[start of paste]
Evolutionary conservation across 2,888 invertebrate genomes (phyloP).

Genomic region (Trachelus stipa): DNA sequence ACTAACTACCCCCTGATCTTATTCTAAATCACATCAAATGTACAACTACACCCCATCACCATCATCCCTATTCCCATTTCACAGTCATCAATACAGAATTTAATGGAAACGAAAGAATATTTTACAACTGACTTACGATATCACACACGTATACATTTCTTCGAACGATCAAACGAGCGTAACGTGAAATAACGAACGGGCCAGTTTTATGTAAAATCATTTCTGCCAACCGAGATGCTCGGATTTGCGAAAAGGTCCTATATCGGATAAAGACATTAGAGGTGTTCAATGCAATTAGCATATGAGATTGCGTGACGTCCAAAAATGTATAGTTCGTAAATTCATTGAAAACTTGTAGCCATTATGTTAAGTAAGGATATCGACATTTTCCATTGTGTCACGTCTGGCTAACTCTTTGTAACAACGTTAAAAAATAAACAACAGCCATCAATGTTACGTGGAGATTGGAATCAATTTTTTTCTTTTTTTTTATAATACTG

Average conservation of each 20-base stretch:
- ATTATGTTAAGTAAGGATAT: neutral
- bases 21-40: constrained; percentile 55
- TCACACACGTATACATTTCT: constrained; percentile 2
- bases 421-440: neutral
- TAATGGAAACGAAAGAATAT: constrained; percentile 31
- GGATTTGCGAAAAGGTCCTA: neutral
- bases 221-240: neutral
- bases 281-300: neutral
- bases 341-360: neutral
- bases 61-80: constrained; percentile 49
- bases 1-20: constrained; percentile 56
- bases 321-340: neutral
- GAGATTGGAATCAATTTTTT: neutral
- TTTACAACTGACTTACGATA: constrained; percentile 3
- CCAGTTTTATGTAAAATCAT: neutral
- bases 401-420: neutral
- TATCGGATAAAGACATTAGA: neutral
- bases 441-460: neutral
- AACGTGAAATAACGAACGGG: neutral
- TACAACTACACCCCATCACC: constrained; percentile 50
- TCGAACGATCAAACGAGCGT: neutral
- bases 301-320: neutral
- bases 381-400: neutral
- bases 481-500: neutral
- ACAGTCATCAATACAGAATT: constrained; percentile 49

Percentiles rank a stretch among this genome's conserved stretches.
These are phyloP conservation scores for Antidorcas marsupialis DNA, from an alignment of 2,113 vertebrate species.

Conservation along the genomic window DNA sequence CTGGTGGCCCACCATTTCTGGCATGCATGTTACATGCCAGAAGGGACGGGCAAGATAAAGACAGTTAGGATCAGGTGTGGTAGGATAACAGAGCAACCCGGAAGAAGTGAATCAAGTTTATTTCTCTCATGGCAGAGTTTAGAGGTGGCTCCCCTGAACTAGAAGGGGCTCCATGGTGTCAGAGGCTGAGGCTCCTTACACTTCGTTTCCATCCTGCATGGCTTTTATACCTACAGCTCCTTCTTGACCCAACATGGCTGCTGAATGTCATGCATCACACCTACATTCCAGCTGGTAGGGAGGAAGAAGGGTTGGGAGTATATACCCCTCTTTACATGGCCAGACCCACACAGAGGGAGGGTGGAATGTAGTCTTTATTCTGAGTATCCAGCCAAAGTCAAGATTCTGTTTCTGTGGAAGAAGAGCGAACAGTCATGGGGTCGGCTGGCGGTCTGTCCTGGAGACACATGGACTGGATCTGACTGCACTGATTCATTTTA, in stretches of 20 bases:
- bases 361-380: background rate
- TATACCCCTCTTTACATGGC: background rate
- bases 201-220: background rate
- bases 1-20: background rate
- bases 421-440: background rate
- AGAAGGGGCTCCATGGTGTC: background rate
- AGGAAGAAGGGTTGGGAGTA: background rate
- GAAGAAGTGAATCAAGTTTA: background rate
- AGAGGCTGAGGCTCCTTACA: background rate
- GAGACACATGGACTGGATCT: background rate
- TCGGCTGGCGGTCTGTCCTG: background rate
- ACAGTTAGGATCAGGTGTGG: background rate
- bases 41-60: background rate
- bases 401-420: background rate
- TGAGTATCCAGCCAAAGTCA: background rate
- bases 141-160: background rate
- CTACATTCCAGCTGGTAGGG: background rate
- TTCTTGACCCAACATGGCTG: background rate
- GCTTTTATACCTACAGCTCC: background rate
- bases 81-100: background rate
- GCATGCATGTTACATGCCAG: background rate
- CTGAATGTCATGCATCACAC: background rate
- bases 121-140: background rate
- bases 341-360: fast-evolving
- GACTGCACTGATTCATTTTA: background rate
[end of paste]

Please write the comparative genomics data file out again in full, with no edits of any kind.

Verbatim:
Evolutionary conservation across 2,888 invertebrate genomes (phyloP).

Genomic region (Trachelus stipa): DNA sequence ACTAACTACCCCCTGATCTTATTCTAAATCACATCAAATGTACAACTACACCCCATCACCATCATCCCTATTCCCATTTCACAGTCATCAATACAGAATTTAATGGAAACGAAAGAATATTTTACAACTGACTTACGATATCACACACGTATACATTTCTTCGAACGATCAAACGAGCGTAACGTGAAATAACGAACGGGCCAGTTTTATGTAAAATCATTTCTGCCAACCGAGATGCTCGGATTTGCGAAAAGGTCCTATATCGGATAAAGACATTAGAGGTGTTCAATGCAATTAGCATATGAGATTGCGTGACGTCCAAAAATGTATAGTTCGTAAATTCATTGAAAACTTGTAGCCATTATGTTAAGTAAGGATATCGACATTTTCCATTGTGTCACGTCTGGCTAACTCTTTGTAACAACGTTAAAAAATAAACAACAGCCATCAATGTTACGTGGAGATTGGAATCAATTTTTTTCTTTTTTTTTATAATACTG

Average conservation of each 20-base stretch:
- ATTATGTTAAGTAAGGATAT: neutral
- bases 21-40: constrained; percentile 55
- TCACACACGTATACATTTCT: constrained; percentile 2
- bases 421-440: neutral
- TAATGGAAACGAAAGAATAT: constrained; percentile 31
- GGATTTGCGAAAAGGTCCTA: neutral
- bases 221-240: neutral
- bases 281-300: neutral
- bases 341-360: neutral
- bases 61-80: constrained; percentile 49
- bases 1-20: constrained; percentile 56
- bases 321-340: neutral
- GAGATTGGAATCAATTTTTT: neutral
- TTTACAACTGACTTACGATA: constrained; percentile 3
- CCAGTTTTATGTAAAATCAT: neutral
- bases 401-420: neutral
- TATCGGATAAAGACATTAGA: neutral
- bases 441-460: neutral
- AACGTGAAATAACGAACGGG: neutral
- TACAACTACACCCCATCACC: constrained; percentile 50
- TCGAACGATCAAACGAGCGT: neutral
- bases 301-320: neutral
- bases 381-400: neutral
- bases 481-500: neutral
- ACAGTCATCAATACAGAATT: constrained; percentile 49

Percentiles rank a stretch among this genome's conserved stretches.
These are phyloP conservation scores for Antidorcas marsupialis DNA, from an alignment of 2,113 vertebrate species.

Conservation along the genomic window DNA sequence CTGGTGGCCCACCATTTCTGGCATGCATGTTACATGCCAGAAGGGACGGGCAAGATAAAGACAGTTAGGATCAGGTGTGGTAGGATAACAGAGCAACCCGGAAGAAGTGAATCAAGTTTATTTCTCTCATGGCAGAGTTTAGAGGTGGCTCCCCTGAACTAGAAGGGGCTCCATGGTGTCAGAGGCTGAGGCTCCTTACACTTCGTTTCCATCCTGCATGGCTTTTATACCTACAGCTCCTTCTTGACCCAACATGGCTGCTGAATGTCATGCATCACACCTACATTCCAGCTGGTAGGGAGGAAGAAGGGTTGGGAGTATATACCCCTCTTTACATGGCCAGACCCACACAGAGGGAGGGTGGAATGTAGTCTTTATTCTGAGTATCCAGCCAAAGTCAAGATTCTGTTTCTGTGGAAGAAGAGCGAACAGTCATGGGGTCGGCTGGCGGTCTGTCCTGGAGACACATGGACTGGATCTGACTGCACTGATTCATTTTA, in stretches of 20 bases:
- bases 361-380: background rate
- TATACCCCTCTTTACATGGC: background rate
- bases 201-220: background rate
- bases 1-20: background rate
- bases 421-440: background rate
- AGAAGGGGCTCCATGGTGTC: background rate
- AGGAAGAAGGGTTGGGAGTA: background rate
- GAAGAAGTGAATCAAGTTTA: background rate
- AGAGGCTGAGGCTCCTTACA: background rate
- GAGACACATGGACTGGATCT: background rate
- TCGGCTGGCGGTCTGTCCTG: background rate
- ACAGTTAGGATCAGGTGTGG: background rate
- bases 41-60: background rate
- bases 401-420: background rate
- TGAGTATCCAGCCAAAGTCA: background rate
- bases 141-160: background rate
- CTACATTCCAGCTGGTAGGG: background rate
- TTCTTGACCCAACATGGCTG: background rate
- GCTTTTATACCTACAGCTCC: background rate
- bases 81-100: background rate
- GCATGCATGTTACATGCCAG: background rate
- CTGAATGTCATGCATCACAC: background rate
- bases 121-140: background rate
- bases 341-360: fast-evolving
- GACTGCACTGATTCATTTTA: background rate